Andriy Paru­biy, the sec­re­tary of Ukraine’s Secu­rity Coun­cil [of Swoboda–D.E.], esti­mated Rus­sia had 16,000 sol­diers on or near the bor­der with Ukraine and 22,000 in Crimea, plus 3,500 in Moldova’s break­away Trans­d­nies­tria region to the west.

5. With Ukraine slated to endure the austerity regime mandated by the EU and IMF, it will be interesting to see the effect of that on the Ukrainian citizenry. Will it generate sympathy for fascist parties, such as the OUN/B successors Swoboda and Pravy Sektor? Will it increase separatist sentiments in the Eastern Ukraine?

“Insistence on Austerity Could Derail Ukraine’s Chance of Survival” by Mark Weisbrot; The Deseret News; 6/1/2014.

. . . . It has become standard operating procedure to get an elected government as soon as possible after a coup such as the one that toppled the prior-elected — and also super-rich President Viktor Yanukovych in February — with help from other Western governments.

Yanukovych, who tried to balance his government between the competing interests of the U.S./European Union alliance and Russia, never really had a chance. If he had agreed to the IMF conditions, his government would probably have become at least as unpopular as it did when he turned to Russia for a desperately needed $15 billion loan.

Which brings us to today: The new government of the Chocolate King is committed to those same conditions, now spelled out in an IMF agreement released at the end of April. I would not want to be in his shoes.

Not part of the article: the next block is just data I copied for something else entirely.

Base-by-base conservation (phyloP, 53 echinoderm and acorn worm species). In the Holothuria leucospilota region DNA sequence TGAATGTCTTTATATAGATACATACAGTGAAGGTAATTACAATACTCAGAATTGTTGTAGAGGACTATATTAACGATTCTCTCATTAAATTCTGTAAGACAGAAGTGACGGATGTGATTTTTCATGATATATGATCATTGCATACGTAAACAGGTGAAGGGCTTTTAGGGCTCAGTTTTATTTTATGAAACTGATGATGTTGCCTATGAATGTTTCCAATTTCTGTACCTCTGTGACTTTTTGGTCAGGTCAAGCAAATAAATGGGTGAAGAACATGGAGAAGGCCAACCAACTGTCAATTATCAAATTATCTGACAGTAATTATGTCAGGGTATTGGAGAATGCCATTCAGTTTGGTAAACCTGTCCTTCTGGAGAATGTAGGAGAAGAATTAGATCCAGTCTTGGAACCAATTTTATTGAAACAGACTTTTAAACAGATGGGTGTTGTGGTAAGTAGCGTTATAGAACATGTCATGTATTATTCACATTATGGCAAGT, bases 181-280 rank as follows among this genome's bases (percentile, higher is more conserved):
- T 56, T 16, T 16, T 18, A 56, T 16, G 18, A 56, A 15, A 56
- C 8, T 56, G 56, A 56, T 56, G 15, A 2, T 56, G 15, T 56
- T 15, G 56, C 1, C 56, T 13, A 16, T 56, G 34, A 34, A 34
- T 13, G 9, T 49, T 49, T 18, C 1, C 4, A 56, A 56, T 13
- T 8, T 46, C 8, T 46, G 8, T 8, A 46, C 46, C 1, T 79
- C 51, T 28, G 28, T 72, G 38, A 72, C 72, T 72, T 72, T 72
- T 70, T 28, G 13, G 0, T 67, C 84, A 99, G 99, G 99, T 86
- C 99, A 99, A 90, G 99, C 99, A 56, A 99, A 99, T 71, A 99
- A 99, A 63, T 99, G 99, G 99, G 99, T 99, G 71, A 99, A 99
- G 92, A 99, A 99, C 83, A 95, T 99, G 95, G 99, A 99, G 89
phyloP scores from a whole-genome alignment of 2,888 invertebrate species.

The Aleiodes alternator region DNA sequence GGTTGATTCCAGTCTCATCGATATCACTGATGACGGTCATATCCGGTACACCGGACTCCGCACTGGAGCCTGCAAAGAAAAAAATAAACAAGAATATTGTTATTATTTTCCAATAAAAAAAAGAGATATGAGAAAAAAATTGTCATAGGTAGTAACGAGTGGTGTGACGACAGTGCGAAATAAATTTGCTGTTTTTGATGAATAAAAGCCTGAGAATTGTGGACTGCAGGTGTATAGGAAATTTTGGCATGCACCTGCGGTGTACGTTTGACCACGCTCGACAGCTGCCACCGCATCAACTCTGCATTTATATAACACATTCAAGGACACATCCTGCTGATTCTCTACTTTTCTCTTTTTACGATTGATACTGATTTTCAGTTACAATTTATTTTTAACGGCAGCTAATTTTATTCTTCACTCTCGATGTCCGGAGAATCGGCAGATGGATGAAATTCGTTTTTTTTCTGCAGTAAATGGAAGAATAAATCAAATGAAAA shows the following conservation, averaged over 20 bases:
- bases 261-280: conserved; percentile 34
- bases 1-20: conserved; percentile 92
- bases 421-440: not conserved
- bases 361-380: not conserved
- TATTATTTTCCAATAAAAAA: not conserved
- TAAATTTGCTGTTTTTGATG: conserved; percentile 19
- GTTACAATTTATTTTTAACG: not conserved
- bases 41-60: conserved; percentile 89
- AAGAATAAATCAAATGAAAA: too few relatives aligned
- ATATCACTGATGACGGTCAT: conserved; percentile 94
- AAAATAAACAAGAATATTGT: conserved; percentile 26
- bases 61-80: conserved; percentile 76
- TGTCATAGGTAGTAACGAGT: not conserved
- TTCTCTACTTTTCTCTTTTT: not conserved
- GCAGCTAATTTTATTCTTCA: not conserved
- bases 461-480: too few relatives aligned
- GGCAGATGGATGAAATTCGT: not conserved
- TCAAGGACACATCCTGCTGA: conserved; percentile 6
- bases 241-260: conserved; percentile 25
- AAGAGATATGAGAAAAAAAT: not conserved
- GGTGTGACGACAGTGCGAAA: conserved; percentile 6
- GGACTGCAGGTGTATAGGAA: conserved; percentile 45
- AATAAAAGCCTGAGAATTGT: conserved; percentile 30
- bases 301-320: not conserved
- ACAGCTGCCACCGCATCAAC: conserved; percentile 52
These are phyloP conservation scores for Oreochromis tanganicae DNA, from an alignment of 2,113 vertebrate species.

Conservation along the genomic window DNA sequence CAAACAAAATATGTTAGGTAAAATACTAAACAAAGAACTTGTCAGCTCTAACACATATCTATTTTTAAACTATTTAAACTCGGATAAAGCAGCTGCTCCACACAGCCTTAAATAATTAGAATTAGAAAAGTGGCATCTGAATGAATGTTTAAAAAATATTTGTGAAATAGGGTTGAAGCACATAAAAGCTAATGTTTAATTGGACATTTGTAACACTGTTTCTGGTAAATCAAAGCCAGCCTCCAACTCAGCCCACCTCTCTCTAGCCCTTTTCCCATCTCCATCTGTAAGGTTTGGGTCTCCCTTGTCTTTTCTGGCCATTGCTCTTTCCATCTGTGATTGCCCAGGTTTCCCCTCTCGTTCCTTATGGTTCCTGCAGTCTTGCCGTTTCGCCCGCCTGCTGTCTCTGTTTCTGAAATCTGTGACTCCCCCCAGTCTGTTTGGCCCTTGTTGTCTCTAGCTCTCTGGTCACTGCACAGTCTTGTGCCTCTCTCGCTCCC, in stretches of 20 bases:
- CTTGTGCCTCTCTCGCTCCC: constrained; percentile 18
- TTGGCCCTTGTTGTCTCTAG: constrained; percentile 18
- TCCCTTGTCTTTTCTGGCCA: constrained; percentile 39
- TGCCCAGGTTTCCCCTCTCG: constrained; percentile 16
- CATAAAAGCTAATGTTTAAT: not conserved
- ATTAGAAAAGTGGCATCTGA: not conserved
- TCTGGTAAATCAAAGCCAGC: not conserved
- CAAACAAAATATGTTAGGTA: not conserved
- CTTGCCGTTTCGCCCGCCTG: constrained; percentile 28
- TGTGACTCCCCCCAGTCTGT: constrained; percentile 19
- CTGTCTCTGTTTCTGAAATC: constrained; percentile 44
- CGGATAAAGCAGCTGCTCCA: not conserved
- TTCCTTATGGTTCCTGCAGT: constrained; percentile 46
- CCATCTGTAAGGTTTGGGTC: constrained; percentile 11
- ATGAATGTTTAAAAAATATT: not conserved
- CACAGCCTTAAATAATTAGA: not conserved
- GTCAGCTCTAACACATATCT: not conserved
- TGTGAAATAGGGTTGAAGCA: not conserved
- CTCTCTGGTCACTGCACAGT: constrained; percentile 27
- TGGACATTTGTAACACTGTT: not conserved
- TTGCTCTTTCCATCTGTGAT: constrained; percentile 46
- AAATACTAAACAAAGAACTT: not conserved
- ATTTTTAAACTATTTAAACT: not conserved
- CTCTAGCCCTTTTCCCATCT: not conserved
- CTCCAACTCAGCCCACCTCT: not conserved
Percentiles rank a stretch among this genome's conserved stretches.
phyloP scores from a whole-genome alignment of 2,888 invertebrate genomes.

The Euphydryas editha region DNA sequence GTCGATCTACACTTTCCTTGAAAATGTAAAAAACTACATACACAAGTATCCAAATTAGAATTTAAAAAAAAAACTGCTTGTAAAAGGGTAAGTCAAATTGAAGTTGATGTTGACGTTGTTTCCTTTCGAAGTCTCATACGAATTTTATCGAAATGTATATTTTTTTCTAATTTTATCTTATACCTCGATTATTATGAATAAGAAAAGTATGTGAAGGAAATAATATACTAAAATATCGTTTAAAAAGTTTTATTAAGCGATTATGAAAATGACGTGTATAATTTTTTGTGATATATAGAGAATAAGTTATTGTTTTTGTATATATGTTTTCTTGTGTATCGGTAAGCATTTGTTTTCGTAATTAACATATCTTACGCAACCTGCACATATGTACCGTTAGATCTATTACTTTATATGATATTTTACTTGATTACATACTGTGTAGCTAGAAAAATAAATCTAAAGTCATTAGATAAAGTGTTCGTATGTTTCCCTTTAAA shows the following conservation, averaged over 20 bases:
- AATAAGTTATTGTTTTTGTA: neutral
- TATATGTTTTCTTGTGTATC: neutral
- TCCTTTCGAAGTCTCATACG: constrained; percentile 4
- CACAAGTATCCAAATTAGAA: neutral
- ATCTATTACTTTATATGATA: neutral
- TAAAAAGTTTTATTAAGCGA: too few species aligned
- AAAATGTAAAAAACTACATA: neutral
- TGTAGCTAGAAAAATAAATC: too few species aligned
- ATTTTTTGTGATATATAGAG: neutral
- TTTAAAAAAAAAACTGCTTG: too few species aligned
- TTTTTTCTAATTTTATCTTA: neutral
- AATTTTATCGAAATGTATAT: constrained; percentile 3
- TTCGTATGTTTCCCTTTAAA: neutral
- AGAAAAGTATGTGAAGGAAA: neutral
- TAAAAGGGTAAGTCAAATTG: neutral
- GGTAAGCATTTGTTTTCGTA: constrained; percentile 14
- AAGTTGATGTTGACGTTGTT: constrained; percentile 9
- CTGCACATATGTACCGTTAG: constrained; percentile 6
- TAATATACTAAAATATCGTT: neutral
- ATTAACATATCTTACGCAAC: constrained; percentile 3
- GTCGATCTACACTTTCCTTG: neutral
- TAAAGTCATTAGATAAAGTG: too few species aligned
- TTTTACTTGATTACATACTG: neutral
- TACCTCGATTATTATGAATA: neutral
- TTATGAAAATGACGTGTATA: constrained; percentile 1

After two years of almost no economic growth, the IMF is now projecting a steep recession for this year, with the economy shrinking by 5 percent. This is largely because of budget tightening that the government has committed to, amounting to about 3 percent of GDP over the next two years.

For comparison, think of the U.S. government cutting $500 billion, roughly the equivalent of the Pentagon’s annual base allocation, from its budget over two years. The economy is supposed to recover next year, but we have heard that before — think of Greece, or Spain or Eurozone austerity generally over the past four years.

Poroshenko took a hard line against Russia during his electoral campaign, which was not surprising since millions of Russian-speaking voters in eastern Ukraine would not be voting anyway — some because they didn’t consider the election legitimate and many because armed militants closed the polling places.

But he has since become friendlier, emphasizing his good personal relations with Russian President Vladimir Putin. This is probably a smart move, and not only because Russia can help him negotiate an end to the civil conflict.

Recent events indicate that Russia may have less influence on separatists in eastern Ukraine than the U.S. and the EU have on their allies in the West.

As it turns out, Putin does not appear interested in annexing more pieces of a divided Ukraine, contrary to the assertions of some in the U.S. His main goal seems more likely to be preventing Ukraine from becoming another base for the NATO military alliance, on its border, which in Russia is understandably seen as a threat.

NATO added 12 countries from Eastern Europe between 1999 and 2009. . . .